A few weeks ago, I saw an article floating around on Twitter called Vocational Awe and Librarianship: The Lies We Tell Ourselves by Fobazi Ettarh, and I urge you to read it. It’s a more academic article, but it talks about how we talk about libraries, librarians, and their roles within their respective communities. There’s a lot to unpack here about library history, lack of diversity, and the librarian’s perceived role in society, but the most poignant part for me was the section titled “Martyrdom is not a long-lasting career.” And as I read the article, I thought about my job, the stress of library work, and the image of the librarian as an unsung community superhero.
Other Duties as Assigned
Both within and outside of the profession, we expect a lot from our friendly neighborhood librarians. Not only are libraries tasked with providing more services for their communities using continually shrinking budgets, but librarians are being asked to take on responsibilities that far outweigh “Other Duties as Assigned.” To use an extreme example, library employees in cities from Philadelphia to Denver have become certified to administer life-saving medication to people who have overdosed on opioids. I can guarantee you that no librarian signs up for grad school thinking “Maybe I should get some life-saving emergency aid training under my belt.”
And even outside of this extreme example, librarians have to wear a towering stack of hats when they’re at work. In my own job, I provide technology assistance, research assistance, readers’ advisory, and notary services, and those are just the roles outlined in my job description. We also have a significant number of patrons who require social services that address issues such as homelessness, counseling, mental illness, unemployment, and drug dependency. Sometimes these people are just looking for resources, but sometimes they come to the library hoping that the library employees themselves can solve their problem.
On the one hand, I’m glad that they trust that they can go to their public library to have their needs taken care of, and if we can’t directly assist them, we have a list of resources and community organizations that can. On the other hand, when I first started library work, I had no idea how exhausting it can be to have so many people expect so much from you.
This may be the point where I start to lose some of the librarian readers who say that we have to wear these hats because we’re vital figures in our communities, and it’s our job to provide these services (and more) to the people who need them. I heartily agree. I believe in the values of librarianship with every fiber of my being, and even though I have written publicly about some of the problems I’ve seen within the library world, I still love my profession. I fully believe this was the job I was meant to have. It gives me purpose and direction and warm fuzzies. But it also can take a seriously negative toll on our mental health.
As much as I want to be a helpful, prominent figure in my library’s community, I only have so much of myself that I can give every day before I start to feel exhausted, anxious, and overwhelmed. I’ve come home in tears after busy days because there were so many people who needed something from me, who needed my attention, my compassion, my ability to seemingly work miracles.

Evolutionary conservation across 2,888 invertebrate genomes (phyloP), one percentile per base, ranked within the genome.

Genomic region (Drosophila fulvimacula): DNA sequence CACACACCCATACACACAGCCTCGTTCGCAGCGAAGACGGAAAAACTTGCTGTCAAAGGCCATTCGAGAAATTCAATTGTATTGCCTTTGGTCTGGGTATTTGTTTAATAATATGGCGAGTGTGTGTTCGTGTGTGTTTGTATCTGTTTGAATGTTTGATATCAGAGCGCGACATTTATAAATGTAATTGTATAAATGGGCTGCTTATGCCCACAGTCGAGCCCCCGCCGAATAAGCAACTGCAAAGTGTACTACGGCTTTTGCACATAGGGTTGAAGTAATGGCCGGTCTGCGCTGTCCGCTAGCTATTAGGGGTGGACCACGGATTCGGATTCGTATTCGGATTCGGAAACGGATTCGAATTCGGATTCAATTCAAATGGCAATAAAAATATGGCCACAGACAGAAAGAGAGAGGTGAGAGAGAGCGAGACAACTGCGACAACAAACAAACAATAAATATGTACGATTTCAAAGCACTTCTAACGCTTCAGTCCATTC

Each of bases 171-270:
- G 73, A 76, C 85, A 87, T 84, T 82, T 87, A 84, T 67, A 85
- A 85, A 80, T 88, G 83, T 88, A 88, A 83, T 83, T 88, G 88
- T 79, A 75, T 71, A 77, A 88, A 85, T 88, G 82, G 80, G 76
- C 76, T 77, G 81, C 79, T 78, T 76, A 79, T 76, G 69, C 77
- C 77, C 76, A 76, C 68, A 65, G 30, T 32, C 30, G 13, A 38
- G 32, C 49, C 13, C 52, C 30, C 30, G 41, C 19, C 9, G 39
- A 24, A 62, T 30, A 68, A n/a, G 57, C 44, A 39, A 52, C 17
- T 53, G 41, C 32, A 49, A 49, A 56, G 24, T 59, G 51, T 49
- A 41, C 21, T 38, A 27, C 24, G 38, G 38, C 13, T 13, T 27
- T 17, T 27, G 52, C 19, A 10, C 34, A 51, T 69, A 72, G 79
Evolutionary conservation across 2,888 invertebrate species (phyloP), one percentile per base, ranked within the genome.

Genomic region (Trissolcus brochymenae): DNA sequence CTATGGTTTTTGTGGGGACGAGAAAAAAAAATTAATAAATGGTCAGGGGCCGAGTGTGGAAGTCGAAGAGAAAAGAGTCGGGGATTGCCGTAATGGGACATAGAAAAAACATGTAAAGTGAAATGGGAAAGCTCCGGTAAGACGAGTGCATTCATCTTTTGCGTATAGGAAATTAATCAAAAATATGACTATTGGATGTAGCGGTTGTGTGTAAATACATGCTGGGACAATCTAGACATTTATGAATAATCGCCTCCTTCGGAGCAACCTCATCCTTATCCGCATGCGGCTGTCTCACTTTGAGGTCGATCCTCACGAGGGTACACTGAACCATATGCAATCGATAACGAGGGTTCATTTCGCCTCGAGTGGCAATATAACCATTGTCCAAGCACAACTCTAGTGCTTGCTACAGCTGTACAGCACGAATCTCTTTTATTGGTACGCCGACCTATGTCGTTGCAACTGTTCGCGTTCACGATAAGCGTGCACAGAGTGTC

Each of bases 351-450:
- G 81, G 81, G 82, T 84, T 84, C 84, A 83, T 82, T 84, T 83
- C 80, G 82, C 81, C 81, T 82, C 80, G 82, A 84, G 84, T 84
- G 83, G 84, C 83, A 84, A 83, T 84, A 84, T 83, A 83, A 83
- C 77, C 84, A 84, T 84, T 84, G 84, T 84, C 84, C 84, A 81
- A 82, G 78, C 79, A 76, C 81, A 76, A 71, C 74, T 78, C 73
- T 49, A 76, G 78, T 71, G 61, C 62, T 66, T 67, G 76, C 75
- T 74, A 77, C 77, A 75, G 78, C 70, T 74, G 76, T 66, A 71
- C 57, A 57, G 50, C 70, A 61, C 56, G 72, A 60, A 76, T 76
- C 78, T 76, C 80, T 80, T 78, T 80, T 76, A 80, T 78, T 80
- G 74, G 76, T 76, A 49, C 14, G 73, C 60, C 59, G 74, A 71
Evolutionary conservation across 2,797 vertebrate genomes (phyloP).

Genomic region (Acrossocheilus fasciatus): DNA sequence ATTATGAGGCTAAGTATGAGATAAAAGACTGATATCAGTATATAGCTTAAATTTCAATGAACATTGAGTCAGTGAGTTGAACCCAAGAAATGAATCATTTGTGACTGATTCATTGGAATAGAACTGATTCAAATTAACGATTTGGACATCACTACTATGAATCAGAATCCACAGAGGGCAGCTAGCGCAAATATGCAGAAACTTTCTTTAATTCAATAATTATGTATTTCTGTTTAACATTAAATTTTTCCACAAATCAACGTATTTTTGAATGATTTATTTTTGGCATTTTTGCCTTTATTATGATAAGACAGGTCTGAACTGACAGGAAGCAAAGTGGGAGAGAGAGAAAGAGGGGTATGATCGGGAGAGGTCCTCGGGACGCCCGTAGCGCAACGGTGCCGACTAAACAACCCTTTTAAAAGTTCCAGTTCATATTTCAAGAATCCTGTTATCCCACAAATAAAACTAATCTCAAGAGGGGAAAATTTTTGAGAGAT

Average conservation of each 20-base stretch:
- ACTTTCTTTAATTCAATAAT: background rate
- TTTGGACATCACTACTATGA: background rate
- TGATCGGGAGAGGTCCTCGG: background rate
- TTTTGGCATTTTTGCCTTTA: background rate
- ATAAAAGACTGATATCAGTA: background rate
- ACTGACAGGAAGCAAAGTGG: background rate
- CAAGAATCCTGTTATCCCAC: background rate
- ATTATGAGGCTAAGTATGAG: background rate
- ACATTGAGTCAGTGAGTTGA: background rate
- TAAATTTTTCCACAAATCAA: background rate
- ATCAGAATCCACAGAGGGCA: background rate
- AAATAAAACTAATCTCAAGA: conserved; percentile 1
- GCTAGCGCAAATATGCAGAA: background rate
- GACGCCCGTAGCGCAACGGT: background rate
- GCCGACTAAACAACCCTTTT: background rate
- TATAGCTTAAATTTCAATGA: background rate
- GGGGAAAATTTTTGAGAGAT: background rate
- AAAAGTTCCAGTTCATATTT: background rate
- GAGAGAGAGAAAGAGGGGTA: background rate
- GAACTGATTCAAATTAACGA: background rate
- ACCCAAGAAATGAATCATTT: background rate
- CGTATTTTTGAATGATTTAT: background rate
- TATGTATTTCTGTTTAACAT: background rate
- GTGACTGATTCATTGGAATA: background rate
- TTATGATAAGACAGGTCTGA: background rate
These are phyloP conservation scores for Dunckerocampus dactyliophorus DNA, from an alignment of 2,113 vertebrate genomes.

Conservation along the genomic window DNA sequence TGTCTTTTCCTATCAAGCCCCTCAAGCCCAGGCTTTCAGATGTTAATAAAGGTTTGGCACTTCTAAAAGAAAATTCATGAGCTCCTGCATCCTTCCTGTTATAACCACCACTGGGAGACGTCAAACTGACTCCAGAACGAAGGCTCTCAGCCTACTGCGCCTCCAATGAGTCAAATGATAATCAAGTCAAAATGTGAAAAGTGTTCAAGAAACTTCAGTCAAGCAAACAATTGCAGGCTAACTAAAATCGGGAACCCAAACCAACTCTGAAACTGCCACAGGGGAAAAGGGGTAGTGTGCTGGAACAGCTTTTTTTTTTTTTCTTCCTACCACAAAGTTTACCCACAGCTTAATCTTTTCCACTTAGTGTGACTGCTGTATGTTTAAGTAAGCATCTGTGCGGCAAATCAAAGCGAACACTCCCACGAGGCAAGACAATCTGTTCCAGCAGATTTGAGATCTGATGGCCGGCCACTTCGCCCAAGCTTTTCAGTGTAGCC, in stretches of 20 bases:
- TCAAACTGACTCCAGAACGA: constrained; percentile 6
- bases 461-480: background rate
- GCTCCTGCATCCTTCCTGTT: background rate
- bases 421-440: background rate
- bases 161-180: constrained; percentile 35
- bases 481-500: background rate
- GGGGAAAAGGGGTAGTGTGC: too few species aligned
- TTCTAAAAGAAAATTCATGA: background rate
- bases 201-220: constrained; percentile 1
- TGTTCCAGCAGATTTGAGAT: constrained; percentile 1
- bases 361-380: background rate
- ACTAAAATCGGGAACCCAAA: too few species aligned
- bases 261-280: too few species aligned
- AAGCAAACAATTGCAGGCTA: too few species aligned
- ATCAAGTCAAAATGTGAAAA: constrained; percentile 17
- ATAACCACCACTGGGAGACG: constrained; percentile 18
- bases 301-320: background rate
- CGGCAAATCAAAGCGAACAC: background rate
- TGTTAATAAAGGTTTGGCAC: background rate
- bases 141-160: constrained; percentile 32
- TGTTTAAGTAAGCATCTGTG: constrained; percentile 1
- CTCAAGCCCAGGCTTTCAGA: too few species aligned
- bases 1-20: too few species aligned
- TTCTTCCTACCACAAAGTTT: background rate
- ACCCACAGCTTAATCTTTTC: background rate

I like to think that I can successfully help people at least 95% of the time, but as more patrons leave with their needs fulfilled, I’m often stuck at the Reference Desk, exhausted, yet waiting for the next patron who needs a so-called “computer genius,” a smile, or a social worker. That’s not even taking into consideration the negative incidents that can crop up when I’m on desk, such as medical emergencies, fights, or varying degrees of sexual harassment. All of these situations require me to respond with promptness, and professionalism, often while still trying to simultaneously assist the person in front of me.
My job isn’t like this every day, but I do find myself spending a lot of time withdrawn from my friends, my fiancé, and my other responsibilities because I’ve given away so much of myself that I have nothing left for anyone else, least of all me.
And yet when I hear librarians talk about their work, or I hear people talking about the work of librarians in general, it’s with the language that librarians are the community superheroes. We’re expected to do more—be more—all while maintaining a perpetually engaged, enthusiastic appearance. Some librarians may draw energy and satisfaction from this role. If you are one of them, then more power to you. I wish I could be like that all the time. But I can’t.
And the worst part is that if you do start feeling personally overwhelmed, it’s extremely difficult to stand up and say “I’m sorry, I can’t give any more.” We can’t take a break when our communities need us and when there’s such an implied high bar that’s been set by our profession. Plus, if the librarian next to us is persevering through a similarly stressful situation, who are we to say that we need a break?
Superheroes Can Take Breaks Too
I don’t want librarians to start doing less, but what I want is honest discourse about what we as professionals need in order to keep doing our jobs well, and what changes we can advocate for so that librarians don’t have to become literal lifesavers to give their work more value. It’s okay to acknowledge our bad days, our profession’s persistent problems, or your need for some pre-planned time away from the library. On our best days, we can feel like superheroes, but we need to remind ourselves that we’re still human. We don’t have to be superheroes all the time.
*Editor’s Note: The author of “Vocational Awe and Librarianship” was named in this piece after its publication.